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The Missing Scene

By | December 2012
Page 1 of 2
Zachary Maes
Period 6- Merrick
October 28th, 2010
The Missing Scene

Unknown to many people, Arthur Miller’s, The Crucible has an excised second scene in Act II. During this scene Abigail and John Proctor meet in the woods, were John tells Abigail that Mary is testifying against her. This scene is redundant, misleading, and only halts the progression of the plot.

First off, the removed second scene from Act II is redundant. One example is when John tells Abigail that Mary is testifying in court against the girls. The reader is already aware of this from when Proctor told Mary to testify in Scene one. One other example is when John tells Abigail that he will tell the court of their Adultery. The read also already knows this from the scene before. It is these redundancies that make the readers bored of the play. The information they receive has already been said, which makes the scene useless.

Scene two is also misleading. John appears to have some sympathy for Abigail in this scene. For example, John warns Abigail of Marry Warrens testimony the next day. He also tells her of his plan to confess their Affair to the court. It seems as though John Proctor wants Abigail to win the courts favor by warning her. This misleads the reader because he shows sympathy for her when she has just accused his wife of Witchcraft.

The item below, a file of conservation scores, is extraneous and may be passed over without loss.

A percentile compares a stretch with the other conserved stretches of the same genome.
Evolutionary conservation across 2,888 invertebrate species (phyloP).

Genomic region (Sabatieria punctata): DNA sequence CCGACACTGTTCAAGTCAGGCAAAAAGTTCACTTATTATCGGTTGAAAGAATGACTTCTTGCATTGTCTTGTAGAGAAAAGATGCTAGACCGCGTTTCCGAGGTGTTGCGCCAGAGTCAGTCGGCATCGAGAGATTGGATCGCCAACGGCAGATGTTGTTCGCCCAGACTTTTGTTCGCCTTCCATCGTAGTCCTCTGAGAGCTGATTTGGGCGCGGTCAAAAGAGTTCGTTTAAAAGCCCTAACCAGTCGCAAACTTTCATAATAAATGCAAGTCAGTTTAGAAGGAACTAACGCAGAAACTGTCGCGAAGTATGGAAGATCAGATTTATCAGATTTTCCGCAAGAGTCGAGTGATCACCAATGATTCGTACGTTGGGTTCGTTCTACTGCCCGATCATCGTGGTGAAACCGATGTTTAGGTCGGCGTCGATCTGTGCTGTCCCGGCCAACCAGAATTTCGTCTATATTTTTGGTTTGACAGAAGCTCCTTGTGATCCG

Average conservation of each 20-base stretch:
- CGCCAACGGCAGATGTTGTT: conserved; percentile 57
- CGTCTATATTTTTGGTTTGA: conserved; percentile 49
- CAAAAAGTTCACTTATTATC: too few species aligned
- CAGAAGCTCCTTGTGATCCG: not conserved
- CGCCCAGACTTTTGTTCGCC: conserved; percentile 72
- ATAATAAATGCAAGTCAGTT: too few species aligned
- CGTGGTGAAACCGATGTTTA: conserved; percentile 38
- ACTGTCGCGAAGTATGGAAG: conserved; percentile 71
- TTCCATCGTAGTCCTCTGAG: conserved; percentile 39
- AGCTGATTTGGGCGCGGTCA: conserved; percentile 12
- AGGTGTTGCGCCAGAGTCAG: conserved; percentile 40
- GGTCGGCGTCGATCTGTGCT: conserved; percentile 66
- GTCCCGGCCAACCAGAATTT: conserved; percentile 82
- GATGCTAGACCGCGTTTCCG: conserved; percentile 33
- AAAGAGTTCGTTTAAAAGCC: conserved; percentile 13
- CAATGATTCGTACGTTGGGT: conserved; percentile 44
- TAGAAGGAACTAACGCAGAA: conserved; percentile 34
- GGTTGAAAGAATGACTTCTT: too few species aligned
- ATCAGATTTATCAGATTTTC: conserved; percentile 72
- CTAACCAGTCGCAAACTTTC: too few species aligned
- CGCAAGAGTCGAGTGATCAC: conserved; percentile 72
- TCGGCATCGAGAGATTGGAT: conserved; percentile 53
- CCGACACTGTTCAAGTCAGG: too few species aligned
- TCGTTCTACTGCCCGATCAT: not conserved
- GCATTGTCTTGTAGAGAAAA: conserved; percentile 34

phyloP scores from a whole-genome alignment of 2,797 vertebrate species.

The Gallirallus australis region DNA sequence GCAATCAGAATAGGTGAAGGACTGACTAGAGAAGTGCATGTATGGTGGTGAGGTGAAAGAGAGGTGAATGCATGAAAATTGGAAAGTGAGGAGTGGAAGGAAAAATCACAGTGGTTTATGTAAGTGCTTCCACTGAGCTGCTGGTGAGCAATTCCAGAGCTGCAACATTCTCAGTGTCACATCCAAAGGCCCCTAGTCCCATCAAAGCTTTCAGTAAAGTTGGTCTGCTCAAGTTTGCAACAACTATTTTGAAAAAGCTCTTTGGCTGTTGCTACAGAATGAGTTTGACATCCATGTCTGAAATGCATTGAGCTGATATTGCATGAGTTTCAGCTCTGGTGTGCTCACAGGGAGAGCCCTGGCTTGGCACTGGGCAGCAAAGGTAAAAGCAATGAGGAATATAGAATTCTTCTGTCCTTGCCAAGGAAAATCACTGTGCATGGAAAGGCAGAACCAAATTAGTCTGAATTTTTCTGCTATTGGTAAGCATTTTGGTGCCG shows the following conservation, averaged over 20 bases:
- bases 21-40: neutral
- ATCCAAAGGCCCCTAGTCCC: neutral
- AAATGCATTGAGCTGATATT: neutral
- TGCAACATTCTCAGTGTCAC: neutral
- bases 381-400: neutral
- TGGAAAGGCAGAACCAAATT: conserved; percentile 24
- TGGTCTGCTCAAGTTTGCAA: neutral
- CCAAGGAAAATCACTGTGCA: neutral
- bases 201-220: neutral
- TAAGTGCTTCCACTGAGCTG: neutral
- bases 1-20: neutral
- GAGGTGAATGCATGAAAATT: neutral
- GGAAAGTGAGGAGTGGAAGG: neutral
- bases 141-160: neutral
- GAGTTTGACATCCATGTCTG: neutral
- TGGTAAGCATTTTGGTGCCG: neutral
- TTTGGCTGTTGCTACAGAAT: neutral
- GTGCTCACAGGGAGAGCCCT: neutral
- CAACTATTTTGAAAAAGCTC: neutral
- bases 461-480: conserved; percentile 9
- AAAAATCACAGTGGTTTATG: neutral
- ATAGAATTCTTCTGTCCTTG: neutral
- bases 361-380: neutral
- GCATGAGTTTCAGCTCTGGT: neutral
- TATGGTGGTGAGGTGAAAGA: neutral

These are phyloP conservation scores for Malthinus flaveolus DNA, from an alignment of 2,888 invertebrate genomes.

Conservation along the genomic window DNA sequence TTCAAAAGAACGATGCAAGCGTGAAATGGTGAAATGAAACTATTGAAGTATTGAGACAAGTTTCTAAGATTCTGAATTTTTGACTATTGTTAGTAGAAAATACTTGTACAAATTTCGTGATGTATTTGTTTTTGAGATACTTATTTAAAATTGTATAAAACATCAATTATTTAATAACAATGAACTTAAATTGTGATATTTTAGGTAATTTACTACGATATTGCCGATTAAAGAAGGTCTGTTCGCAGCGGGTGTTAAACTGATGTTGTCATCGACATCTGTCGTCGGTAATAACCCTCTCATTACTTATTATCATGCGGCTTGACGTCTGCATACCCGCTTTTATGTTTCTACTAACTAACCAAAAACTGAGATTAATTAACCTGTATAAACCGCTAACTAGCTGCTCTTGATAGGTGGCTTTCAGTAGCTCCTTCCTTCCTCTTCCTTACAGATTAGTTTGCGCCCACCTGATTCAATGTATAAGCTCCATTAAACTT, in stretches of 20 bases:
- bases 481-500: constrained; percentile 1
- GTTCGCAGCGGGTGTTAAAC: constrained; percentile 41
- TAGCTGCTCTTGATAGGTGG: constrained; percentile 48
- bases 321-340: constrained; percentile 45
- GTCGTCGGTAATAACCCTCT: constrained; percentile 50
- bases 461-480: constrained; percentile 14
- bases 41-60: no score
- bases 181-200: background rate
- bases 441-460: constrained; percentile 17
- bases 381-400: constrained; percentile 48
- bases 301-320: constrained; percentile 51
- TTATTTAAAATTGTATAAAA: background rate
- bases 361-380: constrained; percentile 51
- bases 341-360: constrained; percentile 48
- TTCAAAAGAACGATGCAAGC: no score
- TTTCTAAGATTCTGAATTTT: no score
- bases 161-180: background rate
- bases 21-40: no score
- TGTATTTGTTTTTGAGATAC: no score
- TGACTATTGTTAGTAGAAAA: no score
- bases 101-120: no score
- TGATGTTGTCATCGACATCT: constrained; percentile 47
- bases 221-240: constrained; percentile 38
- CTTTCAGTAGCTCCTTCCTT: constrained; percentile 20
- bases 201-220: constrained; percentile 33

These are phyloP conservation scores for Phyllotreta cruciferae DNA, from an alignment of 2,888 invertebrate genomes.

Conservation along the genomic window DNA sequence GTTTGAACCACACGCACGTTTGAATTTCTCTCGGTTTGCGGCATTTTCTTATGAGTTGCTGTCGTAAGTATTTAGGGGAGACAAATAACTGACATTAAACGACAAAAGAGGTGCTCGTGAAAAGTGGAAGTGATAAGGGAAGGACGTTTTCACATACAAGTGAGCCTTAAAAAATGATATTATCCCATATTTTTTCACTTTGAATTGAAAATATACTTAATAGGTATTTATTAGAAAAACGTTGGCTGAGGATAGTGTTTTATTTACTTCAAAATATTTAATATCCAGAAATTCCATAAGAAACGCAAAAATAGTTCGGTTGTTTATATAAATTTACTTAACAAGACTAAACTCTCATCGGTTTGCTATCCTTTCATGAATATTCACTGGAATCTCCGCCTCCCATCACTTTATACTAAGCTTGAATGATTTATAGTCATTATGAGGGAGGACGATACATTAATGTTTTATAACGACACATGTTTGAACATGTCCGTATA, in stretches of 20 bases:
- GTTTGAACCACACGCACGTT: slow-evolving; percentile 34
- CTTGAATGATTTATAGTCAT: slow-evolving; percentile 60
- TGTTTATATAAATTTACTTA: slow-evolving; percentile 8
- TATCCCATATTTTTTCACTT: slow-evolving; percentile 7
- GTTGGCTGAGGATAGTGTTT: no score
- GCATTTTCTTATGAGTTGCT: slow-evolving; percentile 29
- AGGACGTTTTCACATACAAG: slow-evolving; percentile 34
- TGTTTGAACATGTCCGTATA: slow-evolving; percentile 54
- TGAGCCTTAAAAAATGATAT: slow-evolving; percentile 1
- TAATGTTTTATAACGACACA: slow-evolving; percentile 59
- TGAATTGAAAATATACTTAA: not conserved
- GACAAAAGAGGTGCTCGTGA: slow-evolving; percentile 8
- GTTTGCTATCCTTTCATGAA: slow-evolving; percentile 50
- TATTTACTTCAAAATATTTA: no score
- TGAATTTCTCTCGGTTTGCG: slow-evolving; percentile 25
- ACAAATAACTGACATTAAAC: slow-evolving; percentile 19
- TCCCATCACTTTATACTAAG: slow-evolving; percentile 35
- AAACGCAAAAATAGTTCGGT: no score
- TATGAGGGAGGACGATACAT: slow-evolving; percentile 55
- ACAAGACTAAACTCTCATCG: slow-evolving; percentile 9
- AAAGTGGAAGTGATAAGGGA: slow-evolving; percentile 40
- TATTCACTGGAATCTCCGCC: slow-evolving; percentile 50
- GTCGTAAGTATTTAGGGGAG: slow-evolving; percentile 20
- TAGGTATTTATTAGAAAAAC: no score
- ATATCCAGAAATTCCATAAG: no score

Finally, the removed scene two stops the plot dead in its tracks. In the scene John Proctor acts unpredictably from the previous scenes and talks to Abigail. They further discuss topics the reader already knows about. For example, John discusses with Abigail the event with his wife and the doll earlier. This makes the story dull and redundant, and does not better further the plot line at all.

Overall, Arthur Miller did The Crucible a favor in removing the Scene 2 in Act II. The scene is redundant in repeating already known facts, it is misleading to the reader, and slows the plot line to a halt.

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